The second round of the 2013 Student Literary Competition has just wrapped up, and — no surprise — a few of our students have been recognized as winners!
Two Brookhaven College students earned first place in the fiction and poetry categories, and another student earned third in fiction. Other winners hailed from Eastfield, Mountain View and Richland colleges.
The Student Literary Competition is a national competition made possible by the League for Innovation. The competition allows community college students around the country to submit creative writing pieces to their schools within the categories of essay, poetry, fiction and one-act play. The Dallas County Community College District is one of 19 community colleges and districts around the country invited to participate annually.
Here are our district-level winners!
First place – “The Blueprint” by Joseph Rowe (Brookhaven College)
Second place – “The Doll Beneath the Dome” by Doris Brogan (Richland College)
Third place – “Collector’s Syndrome” by DeiArecia Washington (Brookhaven College/Mountain View College)
First place – “Satellites” by Paulina Lopez (Brookhaven College)
Second place – “Clues” by Doris Brogan (Richland College)
Third place – “Echoes” by Ginny Morris (Eastfield College)
First place – “Mail for Alex Quigley” by William H. Davis, Jr. (Eastfield College)
First place – “The Tour” by Doris Brogan (Richland College)
Second place – “A Note on Foolishness and Terror” by William H. Davis, Jr. (Eastfield College)
Third place – “The Reluctant Warrior” by Patrick Hughes (Mountain View College)
The first-place winners in each category will move on to the national competition hosted by De Anza College in Cupertino, Calif. Monetary prizes of $500, $200 and $100 are then awarded to first, second and third place winners, respectively. All national-level entries will receive a Certificate of National Merit as well as have their entries published in the League's Student Literary Competition publication, produced by the current host college.
Congratulations to Joseph, DeiArecia and Paulina, and let’s cheer them on as they continue to round three — good luck!
About the Brookhaven winners:
Joe currently holds an MBA and is pursuing a second career as a writer through the district’s senior waiver initiative. This fall he plans to enroll in the Master of Arts program in Arts and Technology at University of Texas at Dallas and eventually transition into teaching at the college level.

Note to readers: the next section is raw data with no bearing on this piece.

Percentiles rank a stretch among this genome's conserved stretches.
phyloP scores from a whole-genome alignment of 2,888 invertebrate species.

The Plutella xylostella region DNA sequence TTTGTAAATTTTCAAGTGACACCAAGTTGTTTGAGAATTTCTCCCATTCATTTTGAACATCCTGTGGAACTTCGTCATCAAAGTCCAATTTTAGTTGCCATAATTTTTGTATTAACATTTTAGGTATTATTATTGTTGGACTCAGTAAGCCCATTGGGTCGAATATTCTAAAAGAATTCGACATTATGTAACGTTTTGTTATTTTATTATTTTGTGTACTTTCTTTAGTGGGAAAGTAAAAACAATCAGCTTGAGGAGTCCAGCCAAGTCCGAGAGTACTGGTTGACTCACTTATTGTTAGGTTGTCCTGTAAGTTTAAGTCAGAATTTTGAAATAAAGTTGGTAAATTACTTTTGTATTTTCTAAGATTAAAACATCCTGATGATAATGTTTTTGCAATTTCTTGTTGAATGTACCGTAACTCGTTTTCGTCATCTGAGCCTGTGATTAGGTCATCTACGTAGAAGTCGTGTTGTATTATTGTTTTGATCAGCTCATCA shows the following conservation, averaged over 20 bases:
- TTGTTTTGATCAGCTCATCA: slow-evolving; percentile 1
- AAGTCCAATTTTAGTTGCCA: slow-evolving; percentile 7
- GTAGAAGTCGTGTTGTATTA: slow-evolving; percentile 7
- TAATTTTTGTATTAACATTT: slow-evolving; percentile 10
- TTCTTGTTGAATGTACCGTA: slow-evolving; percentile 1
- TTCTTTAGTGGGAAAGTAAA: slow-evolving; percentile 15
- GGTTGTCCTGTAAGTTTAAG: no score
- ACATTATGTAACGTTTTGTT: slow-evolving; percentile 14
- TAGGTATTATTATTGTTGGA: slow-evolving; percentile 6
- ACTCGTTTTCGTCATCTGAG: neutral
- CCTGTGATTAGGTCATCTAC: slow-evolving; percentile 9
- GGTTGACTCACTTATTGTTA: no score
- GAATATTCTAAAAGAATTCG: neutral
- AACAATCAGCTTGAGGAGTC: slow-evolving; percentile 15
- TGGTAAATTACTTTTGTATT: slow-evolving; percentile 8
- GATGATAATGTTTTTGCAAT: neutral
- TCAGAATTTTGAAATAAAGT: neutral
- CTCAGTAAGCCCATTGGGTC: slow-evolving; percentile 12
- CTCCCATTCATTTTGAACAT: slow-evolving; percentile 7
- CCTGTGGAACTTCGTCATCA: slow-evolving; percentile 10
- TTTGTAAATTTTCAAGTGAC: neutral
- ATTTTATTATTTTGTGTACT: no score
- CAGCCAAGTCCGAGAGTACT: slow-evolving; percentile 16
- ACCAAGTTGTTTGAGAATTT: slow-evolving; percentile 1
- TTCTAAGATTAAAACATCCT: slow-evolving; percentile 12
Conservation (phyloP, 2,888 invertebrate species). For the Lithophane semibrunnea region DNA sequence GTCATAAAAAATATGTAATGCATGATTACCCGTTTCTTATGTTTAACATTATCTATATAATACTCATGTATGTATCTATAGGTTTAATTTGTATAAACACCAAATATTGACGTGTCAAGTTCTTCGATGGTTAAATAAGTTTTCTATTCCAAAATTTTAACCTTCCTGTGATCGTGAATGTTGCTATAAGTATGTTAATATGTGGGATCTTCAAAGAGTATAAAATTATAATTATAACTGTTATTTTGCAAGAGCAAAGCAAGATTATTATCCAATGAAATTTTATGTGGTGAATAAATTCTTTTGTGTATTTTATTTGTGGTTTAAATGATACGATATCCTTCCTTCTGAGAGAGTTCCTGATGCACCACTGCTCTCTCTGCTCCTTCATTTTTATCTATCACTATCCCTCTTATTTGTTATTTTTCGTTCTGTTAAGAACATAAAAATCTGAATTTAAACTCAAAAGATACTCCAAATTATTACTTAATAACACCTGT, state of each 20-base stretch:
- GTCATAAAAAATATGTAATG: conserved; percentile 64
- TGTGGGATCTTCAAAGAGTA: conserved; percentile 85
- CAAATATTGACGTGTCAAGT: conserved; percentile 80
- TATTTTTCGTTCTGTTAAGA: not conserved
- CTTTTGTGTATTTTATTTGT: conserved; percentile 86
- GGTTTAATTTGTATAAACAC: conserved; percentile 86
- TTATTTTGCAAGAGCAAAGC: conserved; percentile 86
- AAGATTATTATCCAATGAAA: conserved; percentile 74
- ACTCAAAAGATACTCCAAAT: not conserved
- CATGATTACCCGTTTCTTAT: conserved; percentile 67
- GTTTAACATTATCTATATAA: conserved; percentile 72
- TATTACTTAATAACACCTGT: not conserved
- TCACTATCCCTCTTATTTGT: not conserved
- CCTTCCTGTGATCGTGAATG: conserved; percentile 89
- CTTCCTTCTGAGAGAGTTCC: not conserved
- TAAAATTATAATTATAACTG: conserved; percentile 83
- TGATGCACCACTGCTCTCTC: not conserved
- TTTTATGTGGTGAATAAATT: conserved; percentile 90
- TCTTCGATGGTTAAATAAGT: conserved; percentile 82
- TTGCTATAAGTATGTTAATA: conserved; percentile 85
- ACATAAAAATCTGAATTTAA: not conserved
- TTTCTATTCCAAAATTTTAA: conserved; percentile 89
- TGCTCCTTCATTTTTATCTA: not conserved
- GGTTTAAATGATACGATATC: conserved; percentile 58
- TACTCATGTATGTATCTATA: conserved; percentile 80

Joe’s entry, “The Blueprint,” is about a man’s struggle with grief over the loss of his own son, inspired by the real-life situation of his uncle and cousin. Although Joe previously has had work published, this is his first time receiving an award for writing.
Paulina is a continuing education student. After receiving her bachelor’s degree in studio art, she came to Brookhaven College to complete the prerequisite courses she needed to apply for a master’s degree in education. She currently works as a pre-k teacher in a public elementary school for Dallas Independent School District.
Paulina describes her piece, “Satellites,” as being about “juxtaposing the extremely small with the absurdly large and realizing that sometimes, inexplicably, the smallest things can hold the largest, most complex things within them.” The inspiration of this piece came from her students, among other things.
This summer, Paulina will be entering into Southern Methodist University’s Masters of Education program. Beyond that she has no concrete plans but is open to pursuing other interests.
DeiArecia is a sophomore majoring in English with a concentration in creative writing. Although she is technically a Mountain View College student, she studies creative writing with Aaron Clark, Communications Division faculty, and we claim her anyway!
Her entry, “Collector’s Syndrome,” is about two young friends, Joey and Leo, who share collecting as a hobby but have very different views about it. DeiArecia, herself, enjoys collecting toys, games, international currency and stamps. The inspiration from her story “came from the idea that collecting can turn into an obsession and take over one’s life,” she said.
DeiArecia plans to attend University of Texas at Arlington and pursue a bachelor’s degree. Although she is unsure of a career path at this time, she wants to write books but is also giving teaching a thought.